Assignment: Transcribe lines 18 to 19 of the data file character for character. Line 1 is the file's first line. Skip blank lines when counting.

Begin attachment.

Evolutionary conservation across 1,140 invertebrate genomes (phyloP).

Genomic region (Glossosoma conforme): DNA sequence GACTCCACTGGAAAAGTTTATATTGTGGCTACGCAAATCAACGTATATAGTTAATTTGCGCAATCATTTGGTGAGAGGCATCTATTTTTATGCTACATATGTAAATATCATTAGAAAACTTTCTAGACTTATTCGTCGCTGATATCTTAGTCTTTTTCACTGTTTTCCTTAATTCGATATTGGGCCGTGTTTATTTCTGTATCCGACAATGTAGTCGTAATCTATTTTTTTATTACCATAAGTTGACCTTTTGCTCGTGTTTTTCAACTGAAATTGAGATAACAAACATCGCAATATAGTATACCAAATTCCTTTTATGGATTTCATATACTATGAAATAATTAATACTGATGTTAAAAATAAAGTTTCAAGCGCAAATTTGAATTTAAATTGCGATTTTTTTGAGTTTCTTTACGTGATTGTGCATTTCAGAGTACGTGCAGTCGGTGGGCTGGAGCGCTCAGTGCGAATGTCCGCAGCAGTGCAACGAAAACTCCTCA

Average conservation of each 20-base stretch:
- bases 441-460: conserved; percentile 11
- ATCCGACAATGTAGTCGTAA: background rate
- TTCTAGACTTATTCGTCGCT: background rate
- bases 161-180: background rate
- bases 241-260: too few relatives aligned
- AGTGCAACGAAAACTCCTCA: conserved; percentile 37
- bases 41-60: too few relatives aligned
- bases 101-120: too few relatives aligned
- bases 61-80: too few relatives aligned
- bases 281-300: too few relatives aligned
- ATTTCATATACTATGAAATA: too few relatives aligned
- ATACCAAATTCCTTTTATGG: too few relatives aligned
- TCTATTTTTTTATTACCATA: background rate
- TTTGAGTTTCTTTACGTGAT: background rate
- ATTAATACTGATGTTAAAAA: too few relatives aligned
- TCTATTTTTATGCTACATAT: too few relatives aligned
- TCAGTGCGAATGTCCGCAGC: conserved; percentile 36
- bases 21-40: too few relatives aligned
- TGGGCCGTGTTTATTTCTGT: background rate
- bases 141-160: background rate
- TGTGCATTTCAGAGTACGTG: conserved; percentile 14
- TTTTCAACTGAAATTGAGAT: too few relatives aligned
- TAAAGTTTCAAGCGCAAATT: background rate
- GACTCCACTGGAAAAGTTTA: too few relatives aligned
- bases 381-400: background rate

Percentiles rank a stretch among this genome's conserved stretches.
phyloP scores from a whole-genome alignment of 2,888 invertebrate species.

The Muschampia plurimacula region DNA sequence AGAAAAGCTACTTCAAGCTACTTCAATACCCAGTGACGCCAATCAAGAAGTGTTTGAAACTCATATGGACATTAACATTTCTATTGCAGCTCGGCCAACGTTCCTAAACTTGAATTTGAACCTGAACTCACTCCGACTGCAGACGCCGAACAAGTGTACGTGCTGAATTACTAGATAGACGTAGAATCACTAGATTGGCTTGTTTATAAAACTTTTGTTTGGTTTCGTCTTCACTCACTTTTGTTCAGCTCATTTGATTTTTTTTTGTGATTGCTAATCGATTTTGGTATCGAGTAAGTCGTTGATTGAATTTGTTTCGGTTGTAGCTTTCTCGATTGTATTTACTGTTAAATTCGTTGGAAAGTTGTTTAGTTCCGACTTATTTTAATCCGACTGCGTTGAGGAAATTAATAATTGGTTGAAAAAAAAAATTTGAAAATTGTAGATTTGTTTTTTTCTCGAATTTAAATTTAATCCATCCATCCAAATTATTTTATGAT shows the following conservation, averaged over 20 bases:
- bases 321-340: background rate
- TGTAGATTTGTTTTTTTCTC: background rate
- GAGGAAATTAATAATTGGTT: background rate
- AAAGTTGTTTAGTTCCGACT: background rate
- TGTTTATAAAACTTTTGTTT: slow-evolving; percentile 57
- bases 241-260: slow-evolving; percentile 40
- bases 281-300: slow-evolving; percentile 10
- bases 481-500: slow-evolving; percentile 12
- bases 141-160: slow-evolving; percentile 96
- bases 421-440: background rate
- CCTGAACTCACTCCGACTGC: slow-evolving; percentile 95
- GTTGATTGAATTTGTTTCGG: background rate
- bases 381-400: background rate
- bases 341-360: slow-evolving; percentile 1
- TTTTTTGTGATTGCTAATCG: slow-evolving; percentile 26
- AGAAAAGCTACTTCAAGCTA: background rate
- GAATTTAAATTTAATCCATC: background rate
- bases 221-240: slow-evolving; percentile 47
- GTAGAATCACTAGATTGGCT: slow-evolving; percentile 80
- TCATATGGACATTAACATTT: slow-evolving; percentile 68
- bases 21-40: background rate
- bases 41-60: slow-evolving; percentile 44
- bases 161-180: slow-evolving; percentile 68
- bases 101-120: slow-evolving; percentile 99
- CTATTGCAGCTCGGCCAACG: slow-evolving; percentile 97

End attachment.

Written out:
- ATTAATACTGATGTTAAAAA: too few relatives aligned
- TCTATTTTTATGCTACATAT: too few relatives aligned